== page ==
Then the Blue 2, as the pit boss called it, pulled in. This thundering blue and black Dodge Charger in Rusty Wallace livery, complete with his No. 2 all over it, was to be my beast.
Feet first into the window and onto the seat. Sit on the door frame for a couple pictures. This feels natural, like I should have been doing it for years. Slither inside the 500-horsepower racer and strap into my helmet, loosely. The steering wheel is still on the roof as a RWRE worker cinches up my belts and makes sure the HANS is attached. Then he hands me the wheel and I slip it in place. Turn it a couple times to make sure it’s latched. I needn’t have worried, the spotter will ask me to do that again just before heading on to the track.
Next my crew member hooks up the window net as I fiddle to slide the ear pieces under my helmet so I can hear the spotter. Now I tighten the helmet and flip the Ignition and Start buttons up, giving it a little gas. The Charger’s engine fires. It’s go time.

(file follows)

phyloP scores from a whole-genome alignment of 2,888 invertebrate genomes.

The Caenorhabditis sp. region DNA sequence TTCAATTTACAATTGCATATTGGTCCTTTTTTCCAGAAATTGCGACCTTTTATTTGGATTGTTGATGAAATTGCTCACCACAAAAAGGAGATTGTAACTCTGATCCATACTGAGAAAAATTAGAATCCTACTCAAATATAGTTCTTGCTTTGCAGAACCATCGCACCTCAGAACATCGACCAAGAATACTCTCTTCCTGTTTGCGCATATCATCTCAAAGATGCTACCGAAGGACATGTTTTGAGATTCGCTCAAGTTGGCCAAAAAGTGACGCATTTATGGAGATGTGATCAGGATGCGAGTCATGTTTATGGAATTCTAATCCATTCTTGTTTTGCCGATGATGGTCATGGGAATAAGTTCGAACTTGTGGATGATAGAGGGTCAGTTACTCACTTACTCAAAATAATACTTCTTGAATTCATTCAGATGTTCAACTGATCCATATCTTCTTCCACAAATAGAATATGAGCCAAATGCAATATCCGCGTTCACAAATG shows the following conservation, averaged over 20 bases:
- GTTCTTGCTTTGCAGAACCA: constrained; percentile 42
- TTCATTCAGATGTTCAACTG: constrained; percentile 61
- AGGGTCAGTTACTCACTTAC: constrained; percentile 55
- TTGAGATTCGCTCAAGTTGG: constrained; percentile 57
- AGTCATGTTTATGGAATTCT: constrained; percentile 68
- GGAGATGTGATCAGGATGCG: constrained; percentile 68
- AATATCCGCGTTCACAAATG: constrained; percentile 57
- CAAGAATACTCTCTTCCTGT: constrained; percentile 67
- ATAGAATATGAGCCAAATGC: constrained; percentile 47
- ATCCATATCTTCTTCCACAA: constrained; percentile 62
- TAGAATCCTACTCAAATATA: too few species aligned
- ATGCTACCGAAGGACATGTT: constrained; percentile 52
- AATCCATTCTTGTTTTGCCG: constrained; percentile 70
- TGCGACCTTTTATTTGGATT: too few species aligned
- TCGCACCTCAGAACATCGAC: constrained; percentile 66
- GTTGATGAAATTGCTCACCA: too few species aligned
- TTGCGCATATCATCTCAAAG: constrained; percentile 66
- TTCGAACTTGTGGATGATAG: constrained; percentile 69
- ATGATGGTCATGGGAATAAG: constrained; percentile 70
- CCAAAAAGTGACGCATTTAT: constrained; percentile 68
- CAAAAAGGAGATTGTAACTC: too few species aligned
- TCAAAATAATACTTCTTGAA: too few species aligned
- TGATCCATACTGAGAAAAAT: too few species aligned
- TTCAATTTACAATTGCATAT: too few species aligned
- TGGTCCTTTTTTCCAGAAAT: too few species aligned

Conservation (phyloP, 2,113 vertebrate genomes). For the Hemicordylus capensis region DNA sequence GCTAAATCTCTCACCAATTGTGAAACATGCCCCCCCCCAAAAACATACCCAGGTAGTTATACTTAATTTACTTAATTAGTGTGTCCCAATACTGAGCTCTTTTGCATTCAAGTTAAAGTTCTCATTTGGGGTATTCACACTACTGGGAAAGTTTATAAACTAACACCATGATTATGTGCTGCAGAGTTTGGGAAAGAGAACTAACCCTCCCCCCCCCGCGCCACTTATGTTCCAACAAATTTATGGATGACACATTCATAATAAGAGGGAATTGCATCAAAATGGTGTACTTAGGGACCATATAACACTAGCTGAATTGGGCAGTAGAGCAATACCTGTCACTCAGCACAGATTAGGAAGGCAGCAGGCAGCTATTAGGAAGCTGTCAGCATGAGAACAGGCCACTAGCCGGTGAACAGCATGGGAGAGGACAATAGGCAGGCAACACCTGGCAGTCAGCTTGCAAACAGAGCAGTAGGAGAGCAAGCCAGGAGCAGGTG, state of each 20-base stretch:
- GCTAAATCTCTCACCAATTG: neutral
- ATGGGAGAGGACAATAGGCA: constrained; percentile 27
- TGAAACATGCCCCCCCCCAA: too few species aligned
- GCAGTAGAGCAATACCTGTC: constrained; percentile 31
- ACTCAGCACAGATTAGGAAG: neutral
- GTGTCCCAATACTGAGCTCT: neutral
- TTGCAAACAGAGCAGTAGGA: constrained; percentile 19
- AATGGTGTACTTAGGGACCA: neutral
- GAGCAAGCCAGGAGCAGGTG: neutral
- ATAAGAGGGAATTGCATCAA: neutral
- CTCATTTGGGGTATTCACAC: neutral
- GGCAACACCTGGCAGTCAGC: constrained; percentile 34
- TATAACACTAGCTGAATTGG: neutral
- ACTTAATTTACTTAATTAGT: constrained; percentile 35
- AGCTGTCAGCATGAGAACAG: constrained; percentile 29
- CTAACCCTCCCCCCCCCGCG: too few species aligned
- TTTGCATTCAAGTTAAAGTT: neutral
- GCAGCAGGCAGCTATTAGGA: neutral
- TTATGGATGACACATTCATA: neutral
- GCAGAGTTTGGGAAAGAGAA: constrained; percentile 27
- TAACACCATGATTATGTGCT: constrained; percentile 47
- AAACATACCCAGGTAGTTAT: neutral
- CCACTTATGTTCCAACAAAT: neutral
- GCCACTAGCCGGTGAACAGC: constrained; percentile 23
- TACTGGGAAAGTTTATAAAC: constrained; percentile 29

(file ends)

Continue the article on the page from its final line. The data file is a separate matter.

Now the pit boss, a Hoosier like me, runs through some final instructions to make sure my radio works, the wheel is attached and I understand Lift and Left. A lot of thumbs up here. OK, I pull up behind the car in line before me as it sits in pit lane. Let the clutch out, but keep those revs up. I don’t want to be the driver that kills his engine in the pits.
I sit anxiously behind the earlier driver for a minute or more. He finally pulls into the merge lane that brings a racer out of the pits onto the back straightaway. Then I wait in radio silence. Where’s the spotter? When do I go? Is my radio working? That huge black cloud is moving over Turn 1 now. Is it gonna rain again? Not now, please!
After a two-minute wait I hear, “You’re good to go.” Finally!
Slip the stocker into first, then quickly to second to get it rolling and assure I won’t stall in front of the crowd, well, mainly the family. It’s easy into third gear and finally fourth as I pull into the racing line on the back straight. I’m done shifting for now, and there are only four gears anyway.